There is hope. You are an insightful and motivated person and you're working a lot on yourself. You have likely changed a great deal over the course of these past two years. It sounds like you may be on the verge of realizing that your current boyfriend is a slightly better version of your dad, and of your previous boyfriend. But it also sounds like you really don't want to consider this relationship a "failure" and it also sounds like you want to get married. Been there, my mid-20's friend (I'm guessing your age but I think I'm spot on).

Listen to me, though. Don't marry this guy unless you get into counseling and work on these issues. Reread the email you sent me. Your boyfriend is a scorekeeper, he doesn't like events where you're the center of attention, even temporarily, and he is unsupportive about your passions, or worse, shows up in a foul mood. How is this man going to act when you're wedding planning? If you want kids, how will he be as a dad, when nothing is about him for the first basically six months of the baby's life? Further, he is not affectionate or loving. He doesn't even make eye contact! Sex often gets worse after the first two years, not better. What's it going to look like a year, or ten, from now?

You need to think about why you feel that you deserve to be in a relationship with a man who is not affectionate or generous. Your boyfriend obviously has many of his own issues. I am sure his own childhood was not spectacular. But this man is telling you in no uncertain terms that he is not husband material. He even tried to "run away" from the relationship many times before, and now you consider it a victory that he's given up on that and now just passively acts sulky and distant. This is not a victory.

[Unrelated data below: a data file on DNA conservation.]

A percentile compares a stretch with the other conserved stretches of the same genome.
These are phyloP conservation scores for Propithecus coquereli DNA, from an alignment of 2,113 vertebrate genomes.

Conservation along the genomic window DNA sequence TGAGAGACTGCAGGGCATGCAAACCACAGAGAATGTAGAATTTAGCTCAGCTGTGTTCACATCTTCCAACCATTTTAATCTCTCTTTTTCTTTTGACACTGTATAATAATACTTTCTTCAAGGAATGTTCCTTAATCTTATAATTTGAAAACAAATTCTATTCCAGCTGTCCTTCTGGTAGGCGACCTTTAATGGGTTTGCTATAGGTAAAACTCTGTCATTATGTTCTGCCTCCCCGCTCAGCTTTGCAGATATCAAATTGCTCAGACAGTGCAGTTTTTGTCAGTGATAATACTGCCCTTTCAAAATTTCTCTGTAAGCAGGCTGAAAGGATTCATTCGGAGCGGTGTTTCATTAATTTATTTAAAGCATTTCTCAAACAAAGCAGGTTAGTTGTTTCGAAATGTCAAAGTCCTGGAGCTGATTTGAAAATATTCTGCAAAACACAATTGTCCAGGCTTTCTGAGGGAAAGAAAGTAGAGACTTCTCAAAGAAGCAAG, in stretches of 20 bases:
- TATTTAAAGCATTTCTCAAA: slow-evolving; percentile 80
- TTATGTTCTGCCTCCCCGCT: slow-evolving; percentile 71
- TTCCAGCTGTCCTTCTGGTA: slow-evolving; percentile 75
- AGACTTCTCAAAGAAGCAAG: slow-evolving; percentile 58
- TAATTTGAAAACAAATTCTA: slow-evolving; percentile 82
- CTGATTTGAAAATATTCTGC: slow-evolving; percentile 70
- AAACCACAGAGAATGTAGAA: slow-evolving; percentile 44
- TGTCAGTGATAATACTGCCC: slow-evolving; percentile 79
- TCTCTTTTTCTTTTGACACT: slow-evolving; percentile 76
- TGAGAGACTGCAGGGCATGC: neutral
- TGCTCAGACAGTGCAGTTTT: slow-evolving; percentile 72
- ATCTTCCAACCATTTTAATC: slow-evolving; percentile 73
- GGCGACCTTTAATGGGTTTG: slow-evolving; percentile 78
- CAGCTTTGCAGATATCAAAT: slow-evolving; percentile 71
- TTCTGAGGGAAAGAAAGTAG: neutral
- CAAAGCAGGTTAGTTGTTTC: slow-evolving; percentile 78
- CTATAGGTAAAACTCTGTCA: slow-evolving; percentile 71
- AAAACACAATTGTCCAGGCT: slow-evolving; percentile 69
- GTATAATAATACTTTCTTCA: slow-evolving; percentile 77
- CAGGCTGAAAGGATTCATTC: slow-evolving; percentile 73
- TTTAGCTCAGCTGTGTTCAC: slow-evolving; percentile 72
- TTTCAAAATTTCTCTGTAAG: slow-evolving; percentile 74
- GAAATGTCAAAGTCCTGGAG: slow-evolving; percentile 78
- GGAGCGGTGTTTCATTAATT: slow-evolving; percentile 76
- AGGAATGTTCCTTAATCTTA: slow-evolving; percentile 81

I know that it is hard to give up on two years of your life and realize that a relationship just isn't going to work. But I urge you to strongly consider the possibility that you have to believe your boyfriend when he tells you explicitly (as he used to) and implicitly (by being inattentive, unloving, distant, and selfish) that he is not a relationship type of guy. As you yourself said, he was single for most of the past decade. Finally a woman who was vulnerable enough to ignore all of his difficult qualities emerged, and that was you, immediately-post-breakup. And your own childhood made you ripe for the picking to fall for another narcissist. This relationship may have run its course, and that is something to talk about in depth with your own therapist.

Thanks for writing in, and good luck making a decision. You are worth more than how you're being treated though, so whether it's with him or someone else, make sure that you get the love and respect that you deserve. And till we meet again, I remain, The Blogapist Who Says Get Some Of These Books About Narcissists.

This post was originally published here on Dr. Psych Mom. Follow Dr. Rodman on Dr. Psych Mom, Facebook, Twitter, and Pinterest. Pre-order her book, How to Talk to Your Kids about Your Divorce: Healthy, Effective Communication Techniques for Your Changing Family.